"22.1 At all material times it was in the public interest for copies of the Villa Windsor Pictures to be published as they were in the issues of The Sun dated 2, 3 and 4 September 1988 as part of the Bodyguard Exclusive, as without such publication the exposure of the falsehoods that was contained in the Bodyguard Exclusive would have lacked independent evidence to corroborate Mr Murrell's account and accordingly would have [been] ineffective, alternatively substantially less effective, to achieve that lawful end. Paragraph 13 above is repeated mutatis mutandis."


In his judgment of 16th March 1999 the judge upheld the defences of fair dealing and public interest. On that day the parties attended to make submissions as to the order that should be made. The defendants submitted that upon the terms of the judgment not only should the plaintiffs' application for summary judgment be dismissed, but that they were entitled to judgment dismissing the claim against them for infringement of copyright. The judge accepted that submission and without giving a further judgment ordered that the action for infringement of copyright be dismissed and that judgment be entered for the defendants in respect of the claim for copyright infringement. He gave leave to appeal and Hyde Park appealed contending that the judge was in error in concluding that the defendants had a bona fide defence based on fair dealing or public interest. They also contend that, even though the O. 14 summons was dismissed with the result that the defendants would have leave to defend, the judge should not have dismissed their claim for infringement of copyright.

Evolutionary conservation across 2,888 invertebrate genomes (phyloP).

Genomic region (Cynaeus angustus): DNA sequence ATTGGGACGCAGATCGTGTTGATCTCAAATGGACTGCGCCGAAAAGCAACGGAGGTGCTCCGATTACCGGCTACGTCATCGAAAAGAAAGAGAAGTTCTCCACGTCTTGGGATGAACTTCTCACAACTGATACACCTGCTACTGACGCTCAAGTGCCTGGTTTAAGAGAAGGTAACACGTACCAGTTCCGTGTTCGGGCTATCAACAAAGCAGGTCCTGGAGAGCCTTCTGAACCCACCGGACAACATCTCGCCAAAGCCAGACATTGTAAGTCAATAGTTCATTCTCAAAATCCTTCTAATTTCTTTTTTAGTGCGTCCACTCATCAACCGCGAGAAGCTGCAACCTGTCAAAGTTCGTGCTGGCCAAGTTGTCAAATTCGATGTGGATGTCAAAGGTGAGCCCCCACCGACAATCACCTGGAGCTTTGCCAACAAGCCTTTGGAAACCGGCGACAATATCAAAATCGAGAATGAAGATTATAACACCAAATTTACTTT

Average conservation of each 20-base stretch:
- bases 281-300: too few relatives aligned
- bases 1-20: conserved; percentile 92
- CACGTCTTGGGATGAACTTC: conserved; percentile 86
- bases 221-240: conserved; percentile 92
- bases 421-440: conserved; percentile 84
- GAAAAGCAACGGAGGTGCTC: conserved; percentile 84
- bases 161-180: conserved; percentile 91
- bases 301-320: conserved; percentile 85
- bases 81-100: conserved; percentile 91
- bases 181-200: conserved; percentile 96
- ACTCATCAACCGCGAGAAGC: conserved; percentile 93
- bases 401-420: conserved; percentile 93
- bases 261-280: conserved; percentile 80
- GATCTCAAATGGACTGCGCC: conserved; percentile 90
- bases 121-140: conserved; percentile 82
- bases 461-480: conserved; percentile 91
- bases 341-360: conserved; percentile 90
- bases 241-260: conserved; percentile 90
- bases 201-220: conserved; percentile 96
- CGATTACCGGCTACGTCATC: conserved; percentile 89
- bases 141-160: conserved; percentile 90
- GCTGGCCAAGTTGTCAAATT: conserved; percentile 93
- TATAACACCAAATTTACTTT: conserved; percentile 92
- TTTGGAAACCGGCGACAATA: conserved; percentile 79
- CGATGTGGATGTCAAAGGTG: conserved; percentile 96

It is important to bear in mind that the issues raised in this appeal arise before there has been a trial. Judgment, as sought by Hyde Park, can only be ordered if it be established that the defendants have no bona fide defence to the copyright claim. Order 14 does not provide a procedure for resolving disputes of fact and should not be used to carry out a trial on affidavit evidence. It follows that, when considering Hyde Park's case for O. 14 judgment, I will assume that the facts are as stated in the draft defence and as stated by the defendants in the evidence, except where they accept the evidence of Hyde Park or there could be no controversy. Thus allegations by the defendants as to what happened will appear as facts in the following account, whereas many of them are in dispute.